2012, Features, Interviews — May 22, 2012 at 12:37 pm

Ryan Roxie of Casablanca


If you are familiar with the name Ryan Roxie, then you probably fall into one of two categories.  Category one, you are familiar with his involvement as a guitarist with the likes of Slash’s Snakepit, or more prominently, spending a decade between the years 1996 and 2006 and now once again in 2012 as guitarist with Alice Cooper.  Category two, which is the one I fall into, is that you worship at the altar Roxie’s knack for delivering some kick ass 70’s glam infused rock, dating right back to the late 80’s with Electric Angels, the cheekily titled Dad’s Porno Mag in the 90’s, through to the 2000’s with a couple of stellar releases from his own Roxie 77 and now you can add Casablanca to the list, which you will find much to love if 70’s glam, guitar driven rock is your thang’.

Relocating himself to Stockholm, Sweden the last bunch of years, it was obviously inevitable that Roxie would find himself involved in a band such as Casablanca and what an intriguing band it is at that, made up of drummer Josephine Forsman (Sahara Hotnights), bass player Mats Rubarth (Swedish national team football star), guitarist Erik Stenemo (Melody Club) and front man Anders Ljung (Space Age Baby Jane) on vocals.

My call into Ryan found him on the subway in Stockholm, Sweden with the undeniable enthusiasm he has for Apocalyptic Youth, almost as infectious as the songs on the album itself.  Having recently returned to the Alice Cooper touring lineup, you will be able to catch him performing on the upcoming USA and Europe/UK dates.

Hey Ryan, thanks for taking the time to chat!  So first things first you have a number 1 album on the Swedish Rock Charts with Casablanca, that’s a pretty cool validation of what’s a killer album!
Yes you’re right, it debuted at number 1 here on the rock charts.  We are really proud of that album, we worked for a long time on making the songs into what they now are and since then we have really tried to hone the live show down so that we can hopefully come over there and play some Casablanca shows for everyone over in Australia.

Casablanca sure is an interesting concoction of band members, all with different backgrounds, but I suspect that you must all share a pretty similar bunch of musical influences?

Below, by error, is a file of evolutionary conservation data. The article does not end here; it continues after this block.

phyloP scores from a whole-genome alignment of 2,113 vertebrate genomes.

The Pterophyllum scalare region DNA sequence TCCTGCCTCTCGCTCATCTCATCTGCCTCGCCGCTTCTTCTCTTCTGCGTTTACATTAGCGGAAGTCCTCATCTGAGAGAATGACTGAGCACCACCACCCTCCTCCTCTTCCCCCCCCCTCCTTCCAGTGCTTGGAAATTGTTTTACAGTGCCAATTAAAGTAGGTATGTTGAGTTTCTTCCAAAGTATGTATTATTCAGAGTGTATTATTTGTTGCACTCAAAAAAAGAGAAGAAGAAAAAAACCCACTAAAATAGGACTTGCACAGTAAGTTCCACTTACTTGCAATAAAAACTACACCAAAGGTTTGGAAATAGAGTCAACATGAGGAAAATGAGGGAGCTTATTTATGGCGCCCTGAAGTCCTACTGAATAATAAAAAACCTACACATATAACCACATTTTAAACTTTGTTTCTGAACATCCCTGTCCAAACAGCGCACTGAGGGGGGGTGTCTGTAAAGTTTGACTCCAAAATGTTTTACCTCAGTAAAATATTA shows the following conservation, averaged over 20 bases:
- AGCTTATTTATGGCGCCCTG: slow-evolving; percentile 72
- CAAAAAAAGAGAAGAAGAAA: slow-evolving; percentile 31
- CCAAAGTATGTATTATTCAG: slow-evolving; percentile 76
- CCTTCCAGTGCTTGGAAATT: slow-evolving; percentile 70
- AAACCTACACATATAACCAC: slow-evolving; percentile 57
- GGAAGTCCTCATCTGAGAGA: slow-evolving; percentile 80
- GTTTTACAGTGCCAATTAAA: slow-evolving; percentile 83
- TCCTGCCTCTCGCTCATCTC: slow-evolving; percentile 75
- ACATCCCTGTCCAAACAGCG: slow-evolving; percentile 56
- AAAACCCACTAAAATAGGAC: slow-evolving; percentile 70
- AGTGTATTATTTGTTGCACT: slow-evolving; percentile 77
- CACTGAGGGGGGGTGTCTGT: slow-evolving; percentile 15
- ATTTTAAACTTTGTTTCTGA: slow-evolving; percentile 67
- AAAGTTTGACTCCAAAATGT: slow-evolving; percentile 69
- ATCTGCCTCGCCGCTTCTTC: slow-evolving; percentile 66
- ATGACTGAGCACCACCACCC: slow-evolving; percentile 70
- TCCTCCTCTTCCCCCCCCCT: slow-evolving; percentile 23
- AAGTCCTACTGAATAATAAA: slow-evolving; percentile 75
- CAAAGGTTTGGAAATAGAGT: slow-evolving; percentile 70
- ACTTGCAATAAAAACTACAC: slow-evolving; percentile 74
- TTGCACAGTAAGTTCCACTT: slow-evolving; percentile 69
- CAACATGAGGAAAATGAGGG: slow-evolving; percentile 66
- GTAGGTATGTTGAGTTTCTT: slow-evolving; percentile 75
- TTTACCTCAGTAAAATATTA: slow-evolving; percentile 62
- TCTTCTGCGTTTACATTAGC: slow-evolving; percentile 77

The interesting part is that whilst everyone comes from different backgrounds, our record collections are remarkably similar and we have a lot of the same tastes in the bands that we like.  When we sat down as a band, we said what albums do we all admire and in a way this Casablanca album is a tribute to all those bands we admire and strung together into one, hopefully, original sounding band.

Well I think that’s true with that “original” comment you made, you can hear elements of influences, but at the end, it’s definitely something unique with Casablanca.
It’s almost if you close your eyes whilst listening to the album you can hear all those bands.  We definitely come from late 70’s glam/guitar driven bands such as Thin Lizzy, Kiss and bands like early Billy Idol.  You know there’s nothing that we’re not proud of, I always say if you don’t acknowledge your influences, you’re only fooling yourself.  We sort of have to pay homage to our influences, but the only danger is that you just can’t copy your influences.  You can totally be inspired by them, but just don’t copy them.  That’s what we did, you can drag certain elements from certain songs and certain bands and the sort of spirit may make you want to play a certain type of guitar riff or whatever, so draw from your influences, but just don’t copy.

As far as the band name Casablanca, legend has it that this was inspired by the Casablanca record label, which Kiss was associated.  Assuming this is indeed true, what was it about “Casablanca” that motivated you to name the band after it?
I think if you go back and look at what Casablanca represented to the era of the 70’s, it really had a huge influence over social phenomenon.  It came from bands like Kiss and Angel who were rock n roll bands and cutting edge rock bands, all the way through to disco bands and the whole era of disco music which pretty much captivated the world for a while.  So I think the spirit of the name Casablanca is what we like to draw from.  It’s also one of those names that everyone has heard, but nobody can really pick it out on the map, kinda like Sweden (laughs).  It’s a place you kind of have a kinship with the name, everyone’s heard of Stokholm, everyone’s heard of Casablanca, but you just can’t pick it out if you’re forced to, it’s somewhere over there….

You had the track Love and Desperation floating around for a few years before the album actually was released.  Was this just simply a product of the time it took to get all the pieces of the puzzle together and find time in each of your relatively hectic schedules?
That’s the thing, we all do come from a background of other bands and given they pay the rent for want of a better term, everybody has commitments with their other bands and Casablanca supports it, as do the other bands support Casablanca.  That’s what I really like about living here in Sweden, the bands really do support each other.  It reminds me a lot of when I was based in Los Angeles back in the 80’s.  Even though there was competition, it was always a friendly competition, which is really important, there’s almost that brotherhood amongst the bands, or in our case now, sisterhood because we have a girl drummer!

The album producer was Chris Laney who anyone with even a passing interest in the Swedish scene will be well familiar with.  How was it working with him and how much involvement did he have in the arrangements of the songs etc, as opposed to just merely the sound?